Underlining its seriousness in wanting greater unity, the government yesterday ordered school administrators to speed-up integration-related programmes. [NST]
I doubt that the government is working on the right spot. You see, when I was in primary school, there are no racial issues in my thinking… Ali, Ah Kau and Mutu are all good friends. It applied in my real life; I made friends with all people regardless of races.
My thinking got a bit confused when I got into high school. We were required to study Tamadun Islam for one or two years. Fine, if it’s to learn other Malaysians’ culture and religion… but I always wondered why Muslims are not given the chance to learn other Malaysians’ origin as well?
If national unity comes from understanding… it should be understanding from both sides.
In more recent history, we read about James Wright, Stamford Raffles, Frank Swettenham and all those Sultans etc… but there were nothing about Yap Ah Loy or Yap Kwan Seng etc., people who largely contributed to the development of Kuala Lumpur.
If we are bold enough to recognize the significance of British colonial administration in our country history, why is the significance of other races not being emphasized? Malaysians need to know that all races have contributed in building the nation… not just in the 50 years of independence, but significantly from as early as 1800s.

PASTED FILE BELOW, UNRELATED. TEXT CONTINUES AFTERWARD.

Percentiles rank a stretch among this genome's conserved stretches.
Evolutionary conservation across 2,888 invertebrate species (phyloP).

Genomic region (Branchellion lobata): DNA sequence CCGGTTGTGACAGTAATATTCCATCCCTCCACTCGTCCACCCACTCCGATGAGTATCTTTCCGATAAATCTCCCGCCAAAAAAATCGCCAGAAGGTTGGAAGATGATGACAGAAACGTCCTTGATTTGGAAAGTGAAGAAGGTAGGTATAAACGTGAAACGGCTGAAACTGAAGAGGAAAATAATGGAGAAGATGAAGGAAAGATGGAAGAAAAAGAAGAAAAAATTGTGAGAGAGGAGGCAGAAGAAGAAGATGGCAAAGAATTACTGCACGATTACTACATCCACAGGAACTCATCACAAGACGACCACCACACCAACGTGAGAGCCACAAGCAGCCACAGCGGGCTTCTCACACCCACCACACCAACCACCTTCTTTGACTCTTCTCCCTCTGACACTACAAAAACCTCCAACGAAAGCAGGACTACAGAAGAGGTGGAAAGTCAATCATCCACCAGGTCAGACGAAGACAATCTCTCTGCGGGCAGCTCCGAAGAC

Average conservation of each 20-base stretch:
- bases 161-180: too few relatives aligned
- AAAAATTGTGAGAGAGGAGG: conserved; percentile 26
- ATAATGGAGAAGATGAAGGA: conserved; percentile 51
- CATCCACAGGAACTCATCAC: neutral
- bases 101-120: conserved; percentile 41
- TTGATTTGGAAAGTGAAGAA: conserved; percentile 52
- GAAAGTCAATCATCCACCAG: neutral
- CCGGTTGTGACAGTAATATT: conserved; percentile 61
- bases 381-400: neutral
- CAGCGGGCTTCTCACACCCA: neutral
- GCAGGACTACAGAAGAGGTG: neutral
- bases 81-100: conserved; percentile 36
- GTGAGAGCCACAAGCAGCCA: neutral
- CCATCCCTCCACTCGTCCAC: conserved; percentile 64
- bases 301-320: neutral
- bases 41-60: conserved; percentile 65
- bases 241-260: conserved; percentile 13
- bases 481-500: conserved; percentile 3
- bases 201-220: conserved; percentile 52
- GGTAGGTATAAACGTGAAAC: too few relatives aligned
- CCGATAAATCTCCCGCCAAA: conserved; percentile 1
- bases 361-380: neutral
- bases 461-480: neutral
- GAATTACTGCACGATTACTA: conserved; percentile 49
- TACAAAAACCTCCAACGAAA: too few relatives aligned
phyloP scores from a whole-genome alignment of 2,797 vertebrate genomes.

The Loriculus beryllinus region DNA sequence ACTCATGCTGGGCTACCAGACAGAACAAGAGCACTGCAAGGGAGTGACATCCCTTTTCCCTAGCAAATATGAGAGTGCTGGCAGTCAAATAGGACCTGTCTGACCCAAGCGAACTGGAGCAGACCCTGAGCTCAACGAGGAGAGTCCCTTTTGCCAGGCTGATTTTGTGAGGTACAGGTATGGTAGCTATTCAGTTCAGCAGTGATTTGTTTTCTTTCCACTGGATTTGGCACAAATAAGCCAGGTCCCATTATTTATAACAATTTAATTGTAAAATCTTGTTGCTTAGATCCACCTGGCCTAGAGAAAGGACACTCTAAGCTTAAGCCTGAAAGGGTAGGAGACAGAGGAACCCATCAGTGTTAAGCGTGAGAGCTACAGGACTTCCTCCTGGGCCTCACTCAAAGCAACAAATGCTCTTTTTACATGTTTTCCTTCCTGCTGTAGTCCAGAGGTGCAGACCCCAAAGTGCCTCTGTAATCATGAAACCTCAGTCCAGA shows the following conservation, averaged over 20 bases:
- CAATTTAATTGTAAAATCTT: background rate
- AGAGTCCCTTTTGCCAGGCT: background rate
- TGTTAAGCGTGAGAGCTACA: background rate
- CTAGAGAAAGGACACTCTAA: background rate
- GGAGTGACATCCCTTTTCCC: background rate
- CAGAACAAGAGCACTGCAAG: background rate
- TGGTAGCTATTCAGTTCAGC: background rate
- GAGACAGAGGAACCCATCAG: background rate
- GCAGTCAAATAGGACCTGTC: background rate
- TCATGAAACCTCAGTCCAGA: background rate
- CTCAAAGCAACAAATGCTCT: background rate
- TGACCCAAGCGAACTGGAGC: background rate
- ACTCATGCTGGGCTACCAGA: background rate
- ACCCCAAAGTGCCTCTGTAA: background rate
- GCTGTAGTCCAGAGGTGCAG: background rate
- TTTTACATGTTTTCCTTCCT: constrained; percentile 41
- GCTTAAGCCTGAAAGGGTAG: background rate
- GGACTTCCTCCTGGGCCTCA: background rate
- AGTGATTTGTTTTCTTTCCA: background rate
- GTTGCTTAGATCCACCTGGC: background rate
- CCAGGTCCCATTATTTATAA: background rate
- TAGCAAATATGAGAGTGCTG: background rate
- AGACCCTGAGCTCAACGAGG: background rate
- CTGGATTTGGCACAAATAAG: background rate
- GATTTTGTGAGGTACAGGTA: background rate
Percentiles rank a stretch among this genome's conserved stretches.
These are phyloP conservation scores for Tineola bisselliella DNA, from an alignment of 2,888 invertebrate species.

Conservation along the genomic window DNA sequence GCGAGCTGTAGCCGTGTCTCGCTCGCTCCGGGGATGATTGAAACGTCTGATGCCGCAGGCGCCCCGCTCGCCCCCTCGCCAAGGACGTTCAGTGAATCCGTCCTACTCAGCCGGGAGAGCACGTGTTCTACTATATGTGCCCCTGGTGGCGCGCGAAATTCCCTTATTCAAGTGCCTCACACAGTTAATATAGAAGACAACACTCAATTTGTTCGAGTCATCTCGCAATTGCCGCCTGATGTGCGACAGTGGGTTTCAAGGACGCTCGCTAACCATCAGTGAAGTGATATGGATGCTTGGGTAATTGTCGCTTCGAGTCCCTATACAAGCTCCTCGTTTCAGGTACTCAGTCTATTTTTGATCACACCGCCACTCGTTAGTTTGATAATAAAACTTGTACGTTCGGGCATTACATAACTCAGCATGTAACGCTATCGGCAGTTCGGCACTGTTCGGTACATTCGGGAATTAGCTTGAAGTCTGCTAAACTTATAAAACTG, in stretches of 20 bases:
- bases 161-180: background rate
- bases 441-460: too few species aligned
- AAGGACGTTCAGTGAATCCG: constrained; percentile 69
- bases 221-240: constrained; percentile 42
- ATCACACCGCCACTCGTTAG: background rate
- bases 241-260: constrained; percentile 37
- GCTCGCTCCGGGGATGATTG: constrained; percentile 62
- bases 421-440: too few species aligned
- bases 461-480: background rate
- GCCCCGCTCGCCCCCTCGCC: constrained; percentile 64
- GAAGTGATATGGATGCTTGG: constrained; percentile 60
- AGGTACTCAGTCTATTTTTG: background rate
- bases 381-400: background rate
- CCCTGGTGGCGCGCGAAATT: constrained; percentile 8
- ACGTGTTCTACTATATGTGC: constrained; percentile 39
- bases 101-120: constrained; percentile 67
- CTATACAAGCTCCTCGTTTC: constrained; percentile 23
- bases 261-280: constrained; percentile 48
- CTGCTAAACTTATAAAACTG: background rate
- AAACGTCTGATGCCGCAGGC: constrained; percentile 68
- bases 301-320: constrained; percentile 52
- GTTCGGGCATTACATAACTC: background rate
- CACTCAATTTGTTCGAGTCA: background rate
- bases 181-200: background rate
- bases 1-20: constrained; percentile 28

Ok… these thinking were not actually made during my high school years; I was still naive back then, but the seeds of these thoughts had been planted.
The killer blow that raised the racial indifference in me happened when I got into university. I worked hard to get into a local university’s engineering faculty… many students with decent STPM results couldn’t get into engineering faculty because of the quota, but that was supposed to be a fact of life.
The defining moment came on my first day to class; our lecturer asked us why we wanted to enter the course… Chinese answered blah blah… and then a few Malays answered that they didn’t want to study at the course, but were ‘forced’ to study by the government.
That’s quite a blow really, Chinese worked hard and yet couldn’t get what they wanted… and those things that we fought hard were given to people that didn’t appreciate at all, basically for free. What an irony.
No, I am not a racist, but I know I am not a role model in practicing national unity. I still have a good bunch of Malay friends these days; the different is when I was younger, I have friends, Malaysian friends… but now, I have friends, Malay friends and non-Malay friends.
The failure wasn’t on the school administration, it’s on the whole education system, it’s on the government.